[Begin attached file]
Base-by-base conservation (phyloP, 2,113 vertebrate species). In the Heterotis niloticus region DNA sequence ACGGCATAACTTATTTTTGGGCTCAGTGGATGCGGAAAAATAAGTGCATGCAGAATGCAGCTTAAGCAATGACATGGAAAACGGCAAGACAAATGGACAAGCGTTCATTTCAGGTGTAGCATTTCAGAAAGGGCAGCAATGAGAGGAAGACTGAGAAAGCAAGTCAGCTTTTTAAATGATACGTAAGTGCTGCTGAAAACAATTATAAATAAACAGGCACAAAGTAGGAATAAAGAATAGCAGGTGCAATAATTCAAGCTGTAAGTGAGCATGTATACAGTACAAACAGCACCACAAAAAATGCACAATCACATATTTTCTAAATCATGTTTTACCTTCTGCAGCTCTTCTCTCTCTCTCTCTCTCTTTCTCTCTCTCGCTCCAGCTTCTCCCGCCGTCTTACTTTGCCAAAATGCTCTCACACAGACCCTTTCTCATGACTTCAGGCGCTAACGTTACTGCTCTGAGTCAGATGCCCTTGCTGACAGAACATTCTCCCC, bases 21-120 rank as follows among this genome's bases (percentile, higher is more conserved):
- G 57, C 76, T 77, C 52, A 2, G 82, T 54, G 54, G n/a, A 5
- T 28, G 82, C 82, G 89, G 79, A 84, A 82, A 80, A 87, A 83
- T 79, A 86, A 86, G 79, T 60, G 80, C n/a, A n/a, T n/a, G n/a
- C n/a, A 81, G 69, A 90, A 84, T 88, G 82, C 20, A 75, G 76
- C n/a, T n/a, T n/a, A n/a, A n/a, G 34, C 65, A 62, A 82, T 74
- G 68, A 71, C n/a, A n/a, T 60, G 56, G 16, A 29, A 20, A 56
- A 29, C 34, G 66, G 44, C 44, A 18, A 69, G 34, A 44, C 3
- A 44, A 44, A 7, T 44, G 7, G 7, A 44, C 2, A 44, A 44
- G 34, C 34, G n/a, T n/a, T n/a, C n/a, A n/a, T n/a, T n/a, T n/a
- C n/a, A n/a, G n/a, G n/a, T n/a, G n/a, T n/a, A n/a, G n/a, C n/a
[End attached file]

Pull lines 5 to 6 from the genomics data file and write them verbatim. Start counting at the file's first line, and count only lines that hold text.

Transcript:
- C n/a, A 81, G 69, A 90, A 84, T 88, G 82, C 20, A 75, G 76
- C n/a, T n/a, T n/a, A n/a, A n/a, G 34, C 65, A 62, A 82, T 74